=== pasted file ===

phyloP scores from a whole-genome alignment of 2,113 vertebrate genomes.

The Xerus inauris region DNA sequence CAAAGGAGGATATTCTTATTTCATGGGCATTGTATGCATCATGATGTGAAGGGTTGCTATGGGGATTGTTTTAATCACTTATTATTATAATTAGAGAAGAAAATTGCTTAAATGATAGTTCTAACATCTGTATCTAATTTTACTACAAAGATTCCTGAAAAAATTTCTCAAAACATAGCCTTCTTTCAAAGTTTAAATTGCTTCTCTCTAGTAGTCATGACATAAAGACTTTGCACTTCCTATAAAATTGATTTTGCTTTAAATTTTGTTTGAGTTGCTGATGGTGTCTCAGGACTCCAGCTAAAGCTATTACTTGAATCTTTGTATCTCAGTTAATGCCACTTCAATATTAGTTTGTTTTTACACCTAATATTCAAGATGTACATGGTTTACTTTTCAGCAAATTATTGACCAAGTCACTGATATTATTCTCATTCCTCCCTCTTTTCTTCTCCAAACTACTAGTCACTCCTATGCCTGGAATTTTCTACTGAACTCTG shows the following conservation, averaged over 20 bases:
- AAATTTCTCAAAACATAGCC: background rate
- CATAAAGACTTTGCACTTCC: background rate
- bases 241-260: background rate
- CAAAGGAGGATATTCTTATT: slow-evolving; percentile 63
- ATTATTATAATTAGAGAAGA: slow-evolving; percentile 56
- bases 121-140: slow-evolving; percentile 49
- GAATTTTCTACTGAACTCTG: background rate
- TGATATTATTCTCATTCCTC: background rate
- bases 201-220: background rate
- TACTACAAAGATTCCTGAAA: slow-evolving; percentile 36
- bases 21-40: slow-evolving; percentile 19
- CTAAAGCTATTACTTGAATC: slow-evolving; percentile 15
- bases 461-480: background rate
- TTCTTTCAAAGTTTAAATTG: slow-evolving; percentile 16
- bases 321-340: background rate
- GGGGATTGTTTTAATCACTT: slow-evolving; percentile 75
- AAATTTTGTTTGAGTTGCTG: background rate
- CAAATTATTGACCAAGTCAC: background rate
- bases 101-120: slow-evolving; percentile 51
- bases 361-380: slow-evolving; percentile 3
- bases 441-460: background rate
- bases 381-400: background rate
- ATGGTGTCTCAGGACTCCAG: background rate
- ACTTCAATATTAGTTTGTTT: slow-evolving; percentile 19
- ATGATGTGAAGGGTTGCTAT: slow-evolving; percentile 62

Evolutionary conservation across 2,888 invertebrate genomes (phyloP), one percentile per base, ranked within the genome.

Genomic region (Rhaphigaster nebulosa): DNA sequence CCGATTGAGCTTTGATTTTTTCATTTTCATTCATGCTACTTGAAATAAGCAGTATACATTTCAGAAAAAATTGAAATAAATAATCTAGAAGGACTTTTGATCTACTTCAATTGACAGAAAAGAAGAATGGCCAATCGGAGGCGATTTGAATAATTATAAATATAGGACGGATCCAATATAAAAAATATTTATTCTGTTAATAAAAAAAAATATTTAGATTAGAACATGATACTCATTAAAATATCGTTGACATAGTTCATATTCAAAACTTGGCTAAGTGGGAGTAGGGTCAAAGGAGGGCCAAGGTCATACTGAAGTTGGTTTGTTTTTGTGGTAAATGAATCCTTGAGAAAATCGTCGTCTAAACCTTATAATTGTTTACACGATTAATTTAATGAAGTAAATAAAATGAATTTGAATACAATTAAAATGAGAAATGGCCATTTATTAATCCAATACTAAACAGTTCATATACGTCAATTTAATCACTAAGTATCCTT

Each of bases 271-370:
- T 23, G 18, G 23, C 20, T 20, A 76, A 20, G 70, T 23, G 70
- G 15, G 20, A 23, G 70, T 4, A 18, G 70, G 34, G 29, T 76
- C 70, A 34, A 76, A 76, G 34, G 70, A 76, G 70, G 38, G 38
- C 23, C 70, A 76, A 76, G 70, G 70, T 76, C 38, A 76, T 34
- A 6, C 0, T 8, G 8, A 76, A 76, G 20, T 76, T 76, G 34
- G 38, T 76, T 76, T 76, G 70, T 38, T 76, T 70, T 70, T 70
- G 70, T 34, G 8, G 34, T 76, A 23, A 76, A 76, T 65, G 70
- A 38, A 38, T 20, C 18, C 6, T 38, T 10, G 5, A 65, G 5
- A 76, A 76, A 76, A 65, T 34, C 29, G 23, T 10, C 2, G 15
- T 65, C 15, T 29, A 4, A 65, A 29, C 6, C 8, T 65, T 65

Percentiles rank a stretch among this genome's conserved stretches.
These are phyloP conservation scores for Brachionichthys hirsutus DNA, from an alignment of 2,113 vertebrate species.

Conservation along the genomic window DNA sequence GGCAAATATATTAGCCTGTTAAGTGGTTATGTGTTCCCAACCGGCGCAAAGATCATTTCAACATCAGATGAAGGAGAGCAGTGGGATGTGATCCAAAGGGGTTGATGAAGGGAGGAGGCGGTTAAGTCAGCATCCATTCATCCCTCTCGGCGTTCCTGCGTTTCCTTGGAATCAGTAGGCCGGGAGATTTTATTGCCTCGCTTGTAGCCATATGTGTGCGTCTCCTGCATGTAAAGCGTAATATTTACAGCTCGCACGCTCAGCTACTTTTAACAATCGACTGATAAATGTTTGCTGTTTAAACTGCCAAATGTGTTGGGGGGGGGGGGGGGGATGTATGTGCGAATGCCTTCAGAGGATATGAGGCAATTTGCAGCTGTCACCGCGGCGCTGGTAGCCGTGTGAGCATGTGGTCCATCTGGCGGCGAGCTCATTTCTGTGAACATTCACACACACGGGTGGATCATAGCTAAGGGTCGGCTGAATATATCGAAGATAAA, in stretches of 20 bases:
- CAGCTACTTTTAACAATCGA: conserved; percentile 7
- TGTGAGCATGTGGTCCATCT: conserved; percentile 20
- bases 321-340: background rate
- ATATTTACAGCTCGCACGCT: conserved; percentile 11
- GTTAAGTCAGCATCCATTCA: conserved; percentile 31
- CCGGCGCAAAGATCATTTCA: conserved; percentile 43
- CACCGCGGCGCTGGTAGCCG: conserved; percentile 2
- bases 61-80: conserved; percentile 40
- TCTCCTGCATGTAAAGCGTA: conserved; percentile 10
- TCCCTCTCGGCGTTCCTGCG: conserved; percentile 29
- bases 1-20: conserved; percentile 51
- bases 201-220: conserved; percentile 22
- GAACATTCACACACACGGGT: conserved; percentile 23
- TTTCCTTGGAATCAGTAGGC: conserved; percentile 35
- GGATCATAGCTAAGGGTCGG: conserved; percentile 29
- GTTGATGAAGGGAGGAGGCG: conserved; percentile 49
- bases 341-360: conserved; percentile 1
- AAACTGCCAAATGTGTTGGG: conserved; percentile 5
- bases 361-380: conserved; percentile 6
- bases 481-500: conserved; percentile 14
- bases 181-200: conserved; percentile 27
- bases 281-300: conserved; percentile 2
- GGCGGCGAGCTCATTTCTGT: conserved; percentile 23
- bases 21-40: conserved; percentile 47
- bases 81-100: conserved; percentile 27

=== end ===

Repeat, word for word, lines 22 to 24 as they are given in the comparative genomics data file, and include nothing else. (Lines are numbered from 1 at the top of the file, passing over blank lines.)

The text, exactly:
- bases 361-380: slow-evolving; percentile 3
- bases 441-460: background rate
- bases 381-400: background rate